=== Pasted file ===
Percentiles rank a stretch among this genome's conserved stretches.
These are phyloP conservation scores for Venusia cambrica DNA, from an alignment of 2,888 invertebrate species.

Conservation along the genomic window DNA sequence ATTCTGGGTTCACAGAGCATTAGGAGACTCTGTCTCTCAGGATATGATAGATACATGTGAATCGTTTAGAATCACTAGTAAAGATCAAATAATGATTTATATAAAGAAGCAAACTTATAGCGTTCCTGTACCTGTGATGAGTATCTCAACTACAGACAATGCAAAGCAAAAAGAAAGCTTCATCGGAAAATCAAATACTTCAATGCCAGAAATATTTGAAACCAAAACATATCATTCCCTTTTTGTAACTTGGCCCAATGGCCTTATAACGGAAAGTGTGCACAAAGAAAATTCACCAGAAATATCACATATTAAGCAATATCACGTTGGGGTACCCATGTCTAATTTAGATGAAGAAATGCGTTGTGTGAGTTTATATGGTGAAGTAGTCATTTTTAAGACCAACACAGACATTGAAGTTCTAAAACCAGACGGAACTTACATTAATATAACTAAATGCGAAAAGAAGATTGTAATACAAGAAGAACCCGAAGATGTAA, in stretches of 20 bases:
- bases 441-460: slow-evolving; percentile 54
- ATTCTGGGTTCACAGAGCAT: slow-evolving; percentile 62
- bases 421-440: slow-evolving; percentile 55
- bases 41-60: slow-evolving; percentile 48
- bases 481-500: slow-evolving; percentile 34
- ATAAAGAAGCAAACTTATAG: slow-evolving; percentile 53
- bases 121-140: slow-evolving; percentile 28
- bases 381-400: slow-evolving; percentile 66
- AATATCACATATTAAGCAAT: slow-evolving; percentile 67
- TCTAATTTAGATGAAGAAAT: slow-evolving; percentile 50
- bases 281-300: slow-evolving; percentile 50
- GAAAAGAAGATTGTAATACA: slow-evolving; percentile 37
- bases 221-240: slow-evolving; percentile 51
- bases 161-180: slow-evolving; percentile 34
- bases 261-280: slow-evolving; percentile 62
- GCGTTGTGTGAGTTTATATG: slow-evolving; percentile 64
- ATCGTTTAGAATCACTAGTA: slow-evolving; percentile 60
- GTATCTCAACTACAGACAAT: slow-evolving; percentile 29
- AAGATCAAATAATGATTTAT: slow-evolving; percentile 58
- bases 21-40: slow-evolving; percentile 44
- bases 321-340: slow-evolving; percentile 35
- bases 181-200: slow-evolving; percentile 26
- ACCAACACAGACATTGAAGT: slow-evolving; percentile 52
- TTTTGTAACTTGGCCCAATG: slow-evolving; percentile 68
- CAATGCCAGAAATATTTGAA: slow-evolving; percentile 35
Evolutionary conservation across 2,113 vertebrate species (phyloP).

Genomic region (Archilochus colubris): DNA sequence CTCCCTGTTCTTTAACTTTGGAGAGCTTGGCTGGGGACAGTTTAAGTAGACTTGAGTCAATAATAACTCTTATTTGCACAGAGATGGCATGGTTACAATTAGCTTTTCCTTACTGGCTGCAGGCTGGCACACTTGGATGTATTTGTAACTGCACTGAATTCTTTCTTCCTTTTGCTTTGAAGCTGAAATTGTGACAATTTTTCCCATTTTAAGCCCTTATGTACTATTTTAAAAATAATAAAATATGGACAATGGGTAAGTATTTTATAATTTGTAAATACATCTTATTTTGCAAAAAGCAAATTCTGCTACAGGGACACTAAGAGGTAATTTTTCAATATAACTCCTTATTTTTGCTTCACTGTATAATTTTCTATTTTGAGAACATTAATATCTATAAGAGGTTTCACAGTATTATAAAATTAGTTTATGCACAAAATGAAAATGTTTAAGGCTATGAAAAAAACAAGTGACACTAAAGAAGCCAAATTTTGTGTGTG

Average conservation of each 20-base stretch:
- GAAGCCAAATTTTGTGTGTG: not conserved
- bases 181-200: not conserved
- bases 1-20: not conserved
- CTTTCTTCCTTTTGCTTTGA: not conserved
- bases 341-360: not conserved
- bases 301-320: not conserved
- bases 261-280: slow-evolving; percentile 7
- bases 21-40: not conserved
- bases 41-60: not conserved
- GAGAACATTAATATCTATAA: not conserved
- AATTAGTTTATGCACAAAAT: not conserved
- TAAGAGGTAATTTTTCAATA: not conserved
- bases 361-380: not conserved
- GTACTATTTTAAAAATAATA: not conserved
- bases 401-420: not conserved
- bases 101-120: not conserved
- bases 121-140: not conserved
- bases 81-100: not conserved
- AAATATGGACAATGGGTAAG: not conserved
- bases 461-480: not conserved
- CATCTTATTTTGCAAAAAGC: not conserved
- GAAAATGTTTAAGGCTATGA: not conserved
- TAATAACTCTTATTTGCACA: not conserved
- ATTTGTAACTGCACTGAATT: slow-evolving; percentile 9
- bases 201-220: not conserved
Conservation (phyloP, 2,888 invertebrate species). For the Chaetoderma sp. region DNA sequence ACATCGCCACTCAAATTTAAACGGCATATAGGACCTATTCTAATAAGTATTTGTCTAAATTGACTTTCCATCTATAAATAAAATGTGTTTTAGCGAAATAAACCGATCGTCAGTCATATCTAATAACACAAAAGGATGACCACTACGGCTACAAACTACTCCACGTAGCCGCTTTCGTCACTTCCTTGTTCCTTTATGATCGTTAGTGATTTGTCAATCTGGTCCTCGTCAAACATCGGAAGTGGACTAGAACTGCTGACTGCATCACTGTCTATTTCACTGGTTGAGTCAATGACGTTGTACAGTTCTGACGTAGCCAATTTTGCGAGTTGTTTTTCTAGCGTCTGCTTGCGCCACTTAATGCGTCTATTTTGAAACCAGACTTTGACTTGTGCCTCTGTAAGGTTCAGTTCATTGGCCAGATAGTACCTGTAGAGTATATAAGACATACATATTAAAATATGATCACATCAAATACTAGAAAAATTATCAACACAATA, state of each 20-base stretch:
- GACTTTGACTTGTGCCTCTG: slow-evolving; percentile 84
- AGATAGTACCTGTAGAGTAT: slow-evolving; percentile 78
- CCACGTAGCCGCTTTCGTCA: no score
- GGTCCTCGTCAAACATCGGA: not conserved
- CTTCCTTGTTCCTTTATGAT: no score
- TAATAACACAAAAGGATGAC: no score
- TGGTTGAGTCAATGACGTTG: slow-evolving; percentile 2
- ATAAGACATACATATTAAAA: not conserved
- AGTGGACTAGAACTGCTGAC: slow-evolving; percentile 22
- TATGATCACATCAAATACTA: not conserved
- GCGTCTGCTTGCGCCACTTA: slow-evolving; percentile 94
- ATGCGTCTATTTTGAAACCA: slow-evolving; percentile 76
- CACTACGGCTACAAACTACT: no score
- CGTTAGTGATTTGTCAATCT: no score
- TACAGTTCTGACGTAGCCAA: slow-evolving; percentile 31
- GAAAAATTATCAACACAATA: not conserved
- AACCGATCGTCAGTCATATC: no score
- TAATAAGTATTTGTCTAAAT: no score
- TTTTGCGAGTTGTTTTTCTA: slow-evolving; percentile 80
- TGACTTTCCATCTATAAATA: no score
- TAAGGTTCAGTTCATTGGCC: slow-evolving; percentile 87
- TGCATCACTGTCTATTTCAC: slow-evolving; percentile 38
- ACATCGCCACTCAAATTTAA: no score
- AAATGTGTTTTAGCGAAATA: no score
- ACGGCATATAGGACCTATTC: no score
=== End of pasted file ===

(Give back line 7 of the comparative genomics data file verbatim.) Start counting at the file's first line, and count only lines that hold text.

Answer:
- bases 41-60: slow-evolving; percentile 48